Borough medical clinics are stepping in to fill the gap left by Gov. Cuomo cutting off funding to embattled Pedro Espada’s Soundview Health Care Network.
The funding cutoff has left close to 20,000 patients flooding into local hospitals or seeking healthcare treatment elsewhere.
As Espada and his son Pedro Jr., accused of looting the clinic of government funds, were awaiting a jury verdict at their trial in Brooklyn Federal Court, other lawyers are battling it out in court over the state’s funding cutoff.
“They told my childen’s mother that they will not be able to accept her insurance,” said Hunts Point resident Steven Johnson as he stood outside Espada’s clinic on White Plains Road. “She has to go to another clinic, so you have to do what you have to do.”
Roman Gonzalez, 65, said even if he’s exonerated he would not believe Espada’s innocence.
“Espada’s a criminal,” said Gonzalez. “He stole that money that belonged to the people.”
Meanwhile, Urban Health Plan Community Health Center, Morris Heights Community Health Center, Medaliana Health Center and Acacai Health Network are among those other health care services that have stepped in to fill the health care gap.
Soundview was forced to stop treating patients last week after it began running short on medical supplies.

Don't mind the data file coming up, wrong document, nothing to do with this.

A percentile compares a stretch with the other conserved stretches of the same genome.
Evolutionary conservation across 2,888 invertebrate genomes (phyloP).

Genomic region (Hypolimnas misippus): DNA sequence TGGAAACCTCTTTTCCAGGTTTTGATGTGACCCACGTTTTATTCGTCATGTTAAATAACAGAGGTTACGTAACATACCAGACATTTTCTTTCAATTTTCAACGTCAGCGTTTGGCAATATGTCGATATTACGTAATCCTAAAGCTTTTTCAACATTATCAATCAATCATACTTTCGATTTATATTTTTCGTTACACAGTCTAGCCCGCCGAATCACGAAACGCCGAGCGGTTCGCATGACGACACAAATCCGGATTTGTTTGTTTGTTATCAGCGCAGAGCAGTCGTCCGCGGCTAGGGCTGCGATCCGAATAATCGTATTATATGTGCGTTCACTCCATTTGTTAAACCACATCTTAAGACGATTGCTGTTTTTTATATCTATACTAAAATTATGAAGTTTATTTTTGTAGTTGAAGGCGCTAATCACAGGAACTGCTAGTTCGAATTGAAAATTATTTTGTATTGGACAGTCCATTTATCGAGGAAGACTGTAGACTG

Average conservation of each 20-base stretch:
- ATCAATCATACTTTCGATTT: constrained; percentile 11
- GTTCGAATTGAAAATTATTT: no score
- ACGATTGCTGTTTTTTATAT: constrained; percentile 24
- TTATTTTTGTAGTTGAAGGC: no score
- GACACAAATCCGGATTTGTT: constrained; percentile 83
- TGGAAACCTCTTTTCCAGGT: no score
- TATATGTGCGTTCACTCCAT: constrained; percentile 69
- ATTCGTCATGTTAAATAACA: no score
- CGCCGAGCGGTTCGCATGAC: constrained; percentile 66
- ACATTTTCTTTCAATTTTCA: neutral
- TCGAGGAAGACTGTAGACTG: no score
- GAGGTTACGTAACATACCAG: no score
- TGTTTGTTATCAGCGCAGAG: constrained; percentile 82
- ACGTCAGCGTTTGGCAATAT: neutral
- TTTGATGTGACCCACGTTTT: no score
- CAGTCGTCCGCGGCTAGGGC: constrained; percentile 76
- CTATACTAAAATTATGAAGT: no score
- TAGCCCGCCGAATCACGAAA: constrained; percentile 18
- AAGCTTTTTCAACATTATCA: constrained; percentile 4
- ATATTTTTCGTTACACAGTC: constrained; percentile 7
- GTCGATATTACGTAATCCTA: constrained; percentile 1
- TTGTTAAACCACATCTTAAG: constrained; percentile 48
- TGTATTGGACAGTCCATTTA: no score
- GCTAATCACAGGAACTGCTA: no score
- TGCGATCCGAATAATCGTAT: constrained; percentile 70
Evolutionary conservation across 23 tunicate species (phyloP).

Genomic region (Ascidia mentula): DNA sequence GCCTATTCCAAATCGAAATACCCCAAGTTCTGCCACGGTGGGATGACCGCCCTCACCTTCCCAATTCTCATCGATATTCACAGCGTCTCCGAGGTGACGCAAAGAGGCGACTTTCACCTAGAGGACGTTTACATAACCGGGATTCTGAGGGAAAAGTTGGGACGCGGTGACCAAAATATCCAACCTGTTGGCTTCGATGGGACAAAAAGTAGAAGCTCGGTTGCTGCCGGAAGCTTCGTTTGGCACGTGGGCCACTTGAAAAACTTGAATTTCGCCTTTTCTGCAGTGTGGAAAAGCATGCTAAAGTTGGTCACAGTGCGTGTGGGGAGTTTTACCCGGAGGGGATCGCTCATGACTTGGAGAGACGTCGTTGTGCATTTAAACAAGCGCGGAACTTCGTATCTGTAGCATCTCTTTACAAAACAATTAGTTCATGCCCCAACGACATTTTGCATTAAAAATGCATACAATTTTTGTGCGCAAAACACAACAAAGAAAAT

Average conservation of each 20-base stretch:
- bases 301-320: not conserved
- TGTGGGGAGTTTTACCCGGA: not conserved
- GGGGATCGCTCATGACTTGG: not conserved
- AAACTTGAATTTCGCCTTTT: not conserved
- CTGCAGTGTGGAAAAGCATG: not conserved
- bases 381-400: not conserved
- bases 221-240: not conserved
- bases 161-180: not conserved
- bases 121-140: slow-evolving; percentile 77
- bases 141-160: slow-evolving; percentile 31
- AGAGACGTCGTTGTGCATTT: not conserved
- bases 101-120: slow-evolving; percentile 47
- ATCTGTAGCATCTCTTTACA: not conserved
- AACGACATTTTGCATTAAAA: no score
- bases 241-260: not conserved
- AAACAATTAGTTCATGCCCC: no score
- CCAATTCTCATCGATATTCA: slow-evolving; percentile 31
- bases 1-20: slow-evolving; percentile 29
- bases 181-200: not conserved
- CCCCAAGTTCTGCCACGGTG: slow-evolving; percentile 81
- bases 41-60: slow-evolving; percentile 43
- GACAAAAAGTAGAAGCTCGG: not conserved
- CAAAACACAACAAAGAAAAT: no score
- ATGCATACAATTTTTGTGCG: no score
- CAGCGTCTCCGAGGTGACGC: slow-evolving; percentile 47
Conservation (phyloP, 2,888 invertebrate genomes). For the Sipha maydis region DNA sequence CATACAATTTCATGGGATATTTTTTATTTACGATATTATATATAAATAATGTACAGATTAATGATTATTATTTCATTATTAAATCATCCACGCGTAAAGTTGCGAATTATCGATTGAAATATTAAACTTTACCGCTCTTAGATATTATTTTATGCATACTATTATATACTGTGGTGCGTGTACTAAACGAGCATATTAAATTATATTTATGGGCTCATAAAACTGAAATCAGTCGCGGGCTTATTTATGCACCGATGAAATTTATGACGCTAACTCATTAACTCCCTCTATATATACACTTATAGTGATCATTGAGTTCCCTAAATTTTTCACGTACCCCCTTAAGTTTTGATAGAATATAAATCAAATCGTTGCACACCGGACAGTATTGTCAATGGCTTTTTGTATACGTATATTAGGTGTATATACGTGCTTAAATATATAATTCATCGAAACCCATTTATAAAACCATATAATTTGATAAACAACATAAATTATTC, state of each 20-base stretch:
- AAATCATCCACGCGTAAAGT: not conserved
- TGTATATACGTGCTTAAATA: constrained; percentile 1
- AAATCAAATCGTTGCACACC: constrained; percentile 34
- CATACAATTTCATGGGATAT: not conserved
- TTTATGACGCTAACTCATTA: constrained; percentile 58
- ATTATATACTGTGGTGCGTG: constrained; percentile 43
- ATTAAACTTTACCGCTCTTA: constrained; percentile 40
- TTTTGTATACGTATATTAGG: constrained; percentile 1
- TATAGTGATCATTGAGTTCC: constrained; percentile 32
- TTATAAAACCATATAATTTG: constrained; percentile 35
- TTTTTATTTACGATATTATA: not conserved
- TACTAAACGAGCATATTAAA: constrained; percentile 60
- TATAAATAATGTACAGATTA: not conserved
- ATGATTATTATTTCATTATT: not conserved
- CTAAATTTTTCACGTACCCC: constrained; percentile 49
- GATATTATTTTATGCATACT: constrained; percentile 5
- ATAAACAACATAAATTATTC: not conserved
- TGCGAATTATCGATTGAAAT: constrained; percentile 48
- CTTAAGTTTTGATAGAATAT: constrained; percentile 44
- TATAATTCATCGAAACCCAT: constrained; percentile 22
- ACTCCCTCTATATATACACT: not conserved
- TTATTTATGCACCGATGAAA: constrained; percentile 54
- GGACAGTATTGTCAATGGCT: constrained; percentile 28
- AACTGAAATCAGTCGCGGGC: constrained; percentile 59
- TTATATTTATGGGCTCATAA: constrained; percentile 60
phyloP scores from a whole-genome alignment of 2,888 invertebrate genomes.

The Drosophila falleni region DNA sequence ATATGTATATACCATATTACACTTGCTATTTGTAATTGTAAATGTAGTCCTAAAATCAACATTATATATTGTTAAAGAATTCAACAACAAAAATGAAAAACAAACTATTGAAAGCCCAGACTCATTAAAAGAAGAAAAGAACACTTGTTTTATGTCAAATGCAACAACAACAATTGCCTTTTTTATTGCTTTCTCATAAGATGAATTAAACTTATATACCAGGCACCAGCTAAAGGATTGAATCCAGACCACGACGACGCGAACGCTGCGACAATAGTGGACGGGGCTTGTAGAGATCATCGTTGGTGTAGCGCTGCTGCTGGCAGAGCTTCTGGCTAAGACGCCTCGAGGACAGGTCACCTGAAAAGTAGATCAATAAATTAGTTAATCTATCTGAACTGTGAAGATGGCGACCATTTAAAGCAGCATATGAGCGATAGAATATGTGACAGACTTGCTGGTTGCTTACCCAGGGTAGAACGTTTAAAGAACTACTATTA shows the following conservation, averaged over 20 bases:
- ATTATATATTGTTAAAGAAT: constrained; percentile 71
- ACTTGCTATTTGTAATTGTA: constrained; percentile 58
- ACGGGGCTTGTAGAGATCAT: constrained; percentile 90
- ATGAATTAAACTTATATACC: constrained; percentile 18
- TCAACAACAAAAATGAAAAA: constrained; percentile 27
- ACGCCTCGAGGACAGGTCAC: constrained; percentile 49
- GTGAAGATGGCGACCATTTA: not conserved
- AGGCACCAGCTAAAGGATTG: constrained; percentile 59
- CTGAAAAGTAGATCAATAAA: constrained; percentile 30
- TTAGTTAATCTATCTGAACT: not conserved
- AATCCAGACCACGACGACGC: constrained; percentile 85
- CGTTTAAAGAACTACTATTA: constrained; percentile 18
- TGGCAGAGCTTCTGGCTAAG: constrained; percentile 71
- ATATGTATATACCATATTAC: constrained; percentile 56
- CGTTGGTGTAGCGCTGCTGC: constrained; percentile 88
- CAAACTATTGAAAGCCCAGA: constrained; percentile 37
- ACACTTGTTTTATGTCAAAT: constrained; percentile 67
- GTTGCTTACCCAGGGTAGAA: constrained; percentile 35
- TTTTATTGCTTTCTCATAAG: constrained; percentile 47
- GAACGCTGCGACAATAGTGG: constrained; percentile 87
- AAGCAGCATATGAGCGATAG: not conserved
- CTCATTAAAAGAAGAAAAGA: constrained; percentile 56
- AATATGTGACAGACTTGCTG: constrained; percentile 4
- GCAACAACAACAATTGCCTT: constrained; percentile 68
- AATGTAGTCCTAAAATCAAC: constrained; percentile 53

On Tuesday, clinic spokeswoman Rachel Fasciani told The Bronx Times the clinic was fully staffed and currently open, but experiencing severe cash flow issues.
It was offering only podiatry and gastro-intestinal medical services, she said, and taking dental and psychiatric patients “on an emergency basis.”
Other patients were being referred to local hospitals, she said.
Meanwhile, she said it’s lawyers are asking for state funds for services already rendered, and to be used to directly pay for supplies and employee salaries.
Bronx Supreme Court Justice Mark Friedlander had ordered the state Department of Health to release the funds, but the state is now appealing his ruling.
“For the state to not give funding back to the clinic is a crime,” Fasciani charged.
A spokesman for the state health department said “DOH complied with all applicable rules and regulations and honored all court orders that were issued.”